Resting-State Neural Networks at Complex Visual Hallucinations in
Charles Bonnet Syndrome
Background: Charles Bonnet syndrome (CBS) is a prototype phenomenon for
investigating complex visual hallucination. Our research focuses on
resting-state neural networks features of CBS patients with a comparison
of patients with equally matched visual loss and healthy subjects in
order to investigate the mechanism behind complex visual hallucinations.
Methods: Four CBS patients CBS(+), 3 patients with visual loss but no
visual hallucinations CBS(-) and 15 healthy controls (HC) undergo
resting-state fMRI recordings and their resting-state data is analyzed.
Cognitive functions of the participants were also evaluated through MMSE
and um-PDHQ Results: Although we found no difference in DMN between
CBS(-) and CBS(+), and between CBS(-) and HC groups, we detected
decreased connectivity in CBS(+) compared to the HC group especially in
visual hetero-modal association centers (bilateral lateral occipital and
lingual gyrus, occipital pole, right medial temporal and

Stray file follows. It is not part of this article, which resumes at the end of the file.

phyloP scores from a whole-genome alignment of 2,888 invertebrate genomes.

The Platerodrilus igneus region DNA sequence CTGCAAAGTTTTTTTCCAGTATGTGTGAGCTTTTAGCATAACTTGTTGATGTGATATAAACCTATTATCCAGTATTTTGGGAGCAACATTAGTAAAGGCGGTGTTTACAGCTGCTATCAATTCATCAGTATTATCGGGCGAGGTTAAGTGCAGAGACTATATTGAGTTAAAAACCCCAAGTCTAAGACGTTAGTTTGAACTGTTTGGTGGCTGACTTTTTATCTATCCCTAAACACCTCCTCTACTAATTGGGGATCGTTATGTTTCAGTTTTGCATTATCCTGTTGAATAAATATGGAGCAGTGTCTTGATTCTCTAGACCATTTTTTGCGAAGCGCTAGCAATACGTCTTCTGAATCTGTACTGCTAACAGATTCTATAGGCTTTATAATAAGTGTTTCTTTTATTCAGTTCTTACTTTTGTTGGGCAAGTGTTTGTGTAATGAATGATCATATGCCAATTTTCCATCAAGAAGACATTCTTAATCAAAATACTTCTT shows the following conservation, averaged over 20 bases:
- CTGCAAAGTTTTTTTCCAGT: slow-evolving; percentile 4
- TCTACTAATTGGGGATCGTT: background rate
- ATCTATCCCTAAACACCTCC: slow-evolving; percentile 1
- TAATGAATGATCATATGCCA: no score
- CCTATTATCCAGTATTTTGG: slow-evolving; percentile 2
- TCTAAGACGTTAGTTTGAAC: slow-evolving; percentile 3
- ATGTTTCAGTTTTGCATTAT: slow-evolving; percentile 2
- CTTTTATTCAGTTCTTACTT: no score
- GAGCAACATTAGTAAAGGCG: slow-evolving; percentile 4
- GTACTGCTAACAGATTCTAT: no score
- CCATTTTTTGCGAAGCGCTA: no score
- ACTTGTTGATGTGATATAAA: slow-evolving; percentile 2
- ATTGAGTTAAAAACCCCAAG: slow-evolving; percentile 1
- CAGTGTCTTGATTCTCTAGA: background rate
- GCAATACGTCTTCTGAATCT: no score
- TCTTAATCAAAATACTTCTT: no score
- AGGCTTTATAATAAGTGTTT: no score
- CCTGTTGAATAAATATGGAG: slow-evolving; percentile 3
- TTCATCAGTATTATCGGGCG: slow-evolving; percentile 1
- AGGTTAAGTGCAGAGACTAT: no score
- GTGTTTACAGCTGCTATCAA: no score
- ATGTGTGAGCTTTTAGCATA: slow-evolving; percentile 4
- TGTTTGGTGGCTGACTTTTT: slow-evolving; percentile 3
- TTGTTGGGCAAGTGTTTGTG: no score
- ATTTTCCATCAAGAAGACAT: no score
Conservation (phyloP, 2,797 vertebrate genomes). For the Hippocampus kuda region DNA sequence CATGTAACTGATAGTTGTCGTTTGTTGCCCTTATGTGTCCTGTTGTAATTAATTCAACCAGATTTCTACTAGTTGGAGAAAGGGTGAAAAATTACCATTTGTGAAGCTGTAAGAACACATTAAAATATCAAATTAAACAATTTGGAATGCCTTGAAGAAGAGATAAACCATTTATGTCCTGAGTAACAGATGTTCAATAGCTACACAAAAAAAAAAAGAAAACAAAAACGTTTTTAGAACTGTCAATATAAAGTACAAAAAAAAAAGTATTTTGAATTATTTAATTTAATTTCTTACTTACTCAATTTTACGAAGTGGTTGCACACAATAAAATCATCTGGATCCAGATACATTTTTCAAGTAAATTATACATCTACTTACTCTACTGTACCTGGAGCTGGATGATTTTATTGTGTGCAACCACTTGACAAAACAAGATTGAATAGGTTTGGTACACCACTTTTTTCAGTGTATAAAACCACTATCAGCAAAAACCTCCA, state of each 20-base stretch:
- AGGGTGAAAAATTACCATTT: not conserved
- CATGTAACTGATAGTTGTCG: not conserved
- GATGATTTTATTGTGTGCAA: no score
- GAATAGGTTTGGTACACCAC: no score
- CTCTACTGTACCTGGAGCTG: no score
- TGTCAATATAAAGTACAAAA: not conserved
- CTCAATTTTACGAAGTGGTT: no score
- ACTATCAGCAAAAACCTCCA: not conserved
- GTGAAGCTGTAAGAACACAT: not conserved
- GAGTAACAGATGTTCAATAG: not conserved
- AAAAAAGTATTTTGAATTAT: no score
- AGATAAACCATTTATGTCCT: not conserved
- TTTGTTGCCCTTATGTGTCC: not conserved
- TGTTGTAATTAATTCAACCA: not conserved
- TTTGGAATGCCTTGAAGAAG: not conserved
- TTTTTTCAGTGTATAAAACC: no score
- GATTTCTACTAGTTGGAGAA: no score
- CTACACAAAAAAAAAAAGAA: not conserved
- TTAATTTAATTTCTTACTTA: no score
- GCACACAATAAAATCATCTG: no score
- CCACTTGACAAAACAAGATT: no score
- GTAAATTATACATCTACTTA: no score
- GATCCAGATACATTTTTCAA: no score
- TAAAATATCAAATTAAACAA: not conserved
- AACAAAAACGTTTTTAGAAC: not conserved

temporo-occipital cortex) when left angular gyrus was selected as ROI.
Similarly, we detected decreased connectivity in CBS(+) compared to HC
in right medial frontal, posterior cingulate, supramarginal, left
inferior temporal, and angular gyrus when selected right superior
frontal gyrus as ROI. In contrast, increased connectivity was detected
in CBS+ compared to HC, in bilateral occipital poles, occipital fusiform
gyrus, intra-calcarine cortex, right lingual gyrus and precuneus regions
when left medial temporal gyrus was selected as ROI. Conclusion: Our
findings suggest a combined mechanism in CBS related to increased
internal created images caused by decreased visual external input
causing visual hallucinations along with impaired frontotemporal
resource tracking system that together impairs cognitive processing.